And the Brand Played On (and on)2

by Chris Kenton on April 20, 2005

I guess the debate isn’t over. Jennifer Rice at BrandShift is taking up the dialog on the meaning of brand. The crux of Jennifer’s argument is that the definition of "brand" as a tangible symbol that distinguishes one company’s products and services from the competition is too narrow–and too "company-centric". She argues that we should understand "brand as an idea".

Let’s take a fictional character called Joe Shmo. Joe works hard to
cultivate a reputation as a smart, well-connected and savvy business
professional. He believes that these qualities represent his personal
brand. Unfortunately, those who know Joe say he’s overly opinionated,
boorish and irritating. They believe that’s Joe’s brand. Who’s right?
Joe, or those who know Joe?

The answer is, both are right. Christopher would say that others’
opinions represent ‘brand reputation,’ not the actual brand. I say that
a brand is worthless without understanding how the brand is perceived
in the marketplace. A brand is the ultimate co-created corporate asset.

I’d prefer if we started instead with an analogy that is actually a business. One of the posters on this blog, Sage, offered an analog to Jennifer’s example with Enron.

Perceptions change. Brands do not. Want proof? Enron circa 1999 and Enron today. Same brand. Totally different perceptions of the brand.

A tangible definition of brand is the cornerstone that allows us to make distinctions about what adds value to the brand and what does not. I’m not arguing with Jennifer’s ideas about the importance of the customer relationship in developing brand equity, but if the meaning of "brand" is to be understood to encompass everything that influences or increases its value, than the word has no identifiable boundary. Yes, a brand is worthless without understanding how it is perceived in the marketplace (or at least worth less), just like a car is worthless if there’s no gas. But we don’t say gas is the car. It is a distinct, critical component of the system that makes the car useful. Just like brand image–that idea in the mind of the customer–is a critical component of the system that makes a brand valuable.

I think a lot of people reading my posts have come to the conclusion that I’m denying the importance of the customer relationship in building a strong and valuable brand. Nothing could be further from the truth. I am *only* arguing that we have come to a point in the evolution of marketing where our imagination has run headfirst into the brickwall of rational necessity. Marketing exists as a corporate function–if the company stops investing in the marketing budget, the customer is not going to come in and pick up the tab. Companies are increasingly confused by marketing concepts–not because they are wrong or misguided, but because they are poorly communicated, inconsistent and detached from a demonstration of measurable value.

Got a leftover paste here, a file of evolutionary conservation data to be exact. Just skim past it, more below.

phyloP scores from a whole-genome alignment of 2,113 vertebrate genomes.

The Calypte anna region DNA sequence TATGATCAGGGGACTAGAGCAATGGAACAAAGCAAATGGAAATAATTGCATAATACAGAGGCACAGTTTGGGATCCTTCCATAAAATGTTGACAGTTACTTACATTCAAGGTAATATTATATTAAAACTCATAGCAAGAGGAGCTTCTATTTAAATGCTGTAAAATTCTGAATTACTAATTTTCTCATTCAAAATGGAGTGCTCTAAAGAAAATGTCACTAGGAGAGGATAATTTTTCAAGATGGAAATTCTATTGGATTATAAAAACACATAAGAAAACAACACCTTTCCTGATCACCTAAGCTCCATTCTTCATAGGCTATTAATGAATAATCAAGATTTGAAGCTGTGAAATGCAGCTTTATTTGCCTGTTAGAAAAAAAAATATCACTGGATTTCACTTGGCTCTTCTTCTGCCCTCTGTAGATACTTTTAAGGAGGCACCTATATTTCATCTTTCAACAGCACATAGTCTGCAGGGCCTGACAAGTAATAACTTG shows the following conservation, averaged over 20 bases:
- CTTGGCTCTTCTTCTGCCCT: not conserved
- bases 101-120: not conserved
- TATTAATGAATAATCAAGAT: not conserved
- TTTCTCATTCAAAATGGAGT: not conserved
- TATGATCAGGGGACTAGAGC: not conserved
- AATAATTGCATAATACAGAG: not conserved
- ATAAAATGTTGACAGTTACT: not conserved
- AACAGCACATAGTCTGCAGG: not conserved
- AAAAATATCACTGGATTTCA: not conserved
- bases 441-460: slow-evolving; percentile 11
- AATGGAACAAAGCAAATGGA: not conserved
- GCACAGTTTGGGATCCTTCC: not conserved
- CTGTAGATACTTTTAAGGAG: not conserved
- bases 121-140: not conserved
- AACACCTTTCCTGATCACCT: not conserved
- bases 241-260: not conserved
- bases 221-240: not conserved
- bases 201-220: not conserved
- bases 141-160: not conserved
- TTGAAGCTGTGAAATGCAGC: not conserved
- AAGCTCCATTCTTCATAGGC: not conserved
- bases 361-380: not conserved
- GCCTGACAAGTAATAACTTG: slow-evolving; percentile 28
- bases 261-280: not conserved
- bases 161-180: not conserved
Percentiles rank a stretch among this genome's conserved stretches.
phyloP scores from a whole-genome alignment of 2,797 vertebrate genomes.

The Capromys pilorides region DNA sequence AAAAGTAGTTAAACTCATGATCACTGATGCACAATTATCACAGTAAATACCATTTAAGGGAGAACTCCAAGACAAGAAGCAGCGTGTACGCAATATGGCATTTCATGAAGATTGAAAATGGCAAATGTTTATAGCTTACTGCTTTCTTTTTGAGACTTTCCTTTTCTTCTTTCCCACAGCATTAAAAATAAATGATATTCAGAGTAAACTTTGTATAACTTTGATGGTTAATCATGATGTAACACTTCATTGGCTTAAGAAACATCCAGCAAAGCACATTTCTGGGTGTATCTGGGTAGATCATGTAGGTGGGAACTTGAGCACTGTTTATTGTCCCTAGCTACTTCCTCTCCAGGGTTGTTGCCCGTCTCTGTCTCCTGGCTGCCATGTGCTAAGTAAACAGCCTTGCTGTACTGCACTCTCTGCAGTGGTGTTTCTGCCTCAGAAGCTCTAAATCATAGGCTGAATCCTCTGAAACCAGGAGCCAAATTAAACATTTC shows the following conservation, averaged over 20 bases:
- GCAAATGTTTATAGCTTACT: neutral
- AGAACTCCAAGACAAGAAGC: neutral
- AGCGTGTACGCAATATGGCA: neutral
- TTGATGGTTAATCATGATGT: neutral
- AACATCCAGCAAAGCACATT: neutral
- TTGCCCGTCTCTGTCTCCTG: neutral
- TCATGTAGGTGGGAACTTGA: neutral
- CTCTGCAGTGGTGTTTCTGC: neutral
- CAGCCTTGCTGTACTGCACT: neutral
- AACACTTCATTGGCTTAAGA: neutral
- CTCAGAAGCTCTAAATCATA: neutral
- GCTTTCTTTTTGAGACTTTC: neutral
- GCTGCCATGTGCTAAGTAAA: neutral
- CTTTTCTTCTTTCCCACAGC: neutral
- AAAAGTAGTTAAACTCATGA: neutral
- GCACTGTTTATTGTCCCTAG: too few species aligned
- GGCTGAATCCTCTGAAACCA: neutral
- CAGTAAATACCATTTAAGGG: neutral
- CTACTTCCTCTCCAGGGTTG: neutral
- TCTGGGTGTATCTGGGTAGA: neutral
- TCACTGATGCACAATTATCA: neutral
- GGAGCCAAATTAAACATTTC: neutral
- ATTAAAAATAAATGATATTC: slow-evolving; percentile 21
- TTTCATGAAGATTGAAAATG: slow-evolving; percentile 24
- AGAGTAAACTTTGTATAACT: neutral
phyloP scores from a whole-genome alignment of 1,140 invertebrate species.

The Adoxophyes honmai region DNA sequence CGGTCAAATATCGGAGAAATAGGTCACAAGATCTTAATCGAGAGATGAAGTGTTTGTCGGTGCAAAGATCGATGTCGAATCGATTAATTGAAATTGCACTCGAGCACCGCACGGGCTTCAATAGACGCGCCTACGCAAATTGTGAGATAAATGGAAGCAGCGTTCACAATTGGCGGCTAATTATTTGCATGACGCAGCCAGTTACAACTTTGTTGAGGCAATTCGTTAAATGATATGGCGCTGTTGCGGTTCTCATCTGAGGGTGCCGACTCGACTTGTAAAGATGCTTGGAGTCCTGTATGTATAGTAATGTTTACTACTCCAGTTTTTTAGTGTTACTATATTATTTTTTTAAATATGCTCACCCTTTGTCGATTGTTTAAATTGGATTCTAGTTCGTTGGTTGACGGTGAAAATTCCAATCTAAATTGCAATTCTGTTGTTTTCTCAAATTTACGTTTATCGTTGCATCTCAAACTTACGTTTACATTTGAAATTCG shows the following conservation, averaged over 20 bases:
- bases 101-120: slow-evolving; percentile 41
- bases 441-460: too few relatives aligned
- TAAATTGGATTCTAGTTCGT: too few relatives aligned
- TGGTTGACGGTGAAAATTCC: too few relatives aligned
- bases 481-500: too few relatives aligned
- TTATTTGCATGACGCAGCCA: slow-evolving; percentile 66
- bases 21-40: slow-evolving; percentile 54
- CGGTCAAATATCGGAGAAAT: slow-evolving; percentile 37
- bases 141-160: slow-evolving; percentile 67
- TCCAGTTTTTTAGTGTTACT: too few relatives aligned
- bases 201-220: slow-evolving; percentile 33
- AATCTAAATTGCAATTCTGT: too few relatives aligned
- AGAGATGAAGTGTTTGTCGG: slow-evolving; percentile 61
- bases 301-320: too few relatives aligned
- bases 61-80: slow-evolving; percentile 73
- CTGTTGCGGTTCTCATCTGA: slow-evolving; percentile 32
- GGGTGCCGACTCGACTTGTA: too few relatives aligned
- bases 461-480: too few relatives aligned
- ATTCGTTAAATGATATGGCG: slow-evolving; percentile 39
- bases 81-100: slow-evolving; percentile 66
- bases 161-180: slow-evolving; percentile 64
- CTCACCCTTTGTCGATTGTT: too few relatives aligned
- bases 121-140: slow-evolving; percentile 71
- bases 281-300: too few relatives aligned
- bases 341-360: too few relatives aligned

The idea that a brand is an image in the mind of the consumer, that it is co-created with the customer, is a great strategic concept that can help businesses get beyond a product-centric focus that leaves their customers uninspired. We need more of that. But at the same time, we need to understand that just as companies live or die by the satisfaction of their customers, they also live and die by the satisfaction of their investors. Companies are being pressed to wall to demonstrate *how* value is created, and when 10-50% of revenue is going into marketing, they are not going to countenance marketers continuing to say that brand is some ethereal idea that can’t really be pinned down but we think it’s in the mind of the customer.

Company centric? Yes. That’s who pays the bills. The marketers who make real advances in building a customer-centric landscape will be those who understand that fact and are able to keep it in balance. The first step down that path, in my mind, is the kind of professional discipline that insists on semantic clarity so that we can all communicate knowledge and ideas consistently without having to spend most of our energy recalibrating meanings.

If you want to insist that "brand" means more than it has been both traditionally and professionally  defined to mean (AMA)–ie: a symbol–than you need to demonstrate 1) how that meaning is insufficient, and 2) how the existence of related, but distinct concepts, fails to address that insufficiency.

 

{ 12 comments… read them below or add one }

Tom Asacker April 20, 2005 at 8:33 am

And here, Christopher, is what’s tripping up your thinking (I think):

“Marketing exists as a corporate function.”

Marketing and innovation are *not* corporate “functions.” They are corporate philosophies that should be the focus of *every* department. Once you see this distinction, brand as organizing principle will become readily apparent.

jens April 20, 2005 at 10:32 am

ok. for the sake of it:

marketing IS a corporate function. the girls and guys in the colourful shirts take care of it, not the bean counters, not the it-administrators, not the engineers… that is still reality for the majority of companies.
and the girls and guys from the marketing department are assisted by external individuals in even more colourful shirts – agencies, consultants, happy specialists of every trade – and sorry, i do not want to be polemic or sound like a messiah – in 95% of all cases these external individuals CREATE the brand. and why? because the marketing guys are rarely able to come up with a valid briefing. and why not? because “aesthetics/innovation/creativity” has a hard way of travelling the paths of corporate decision making.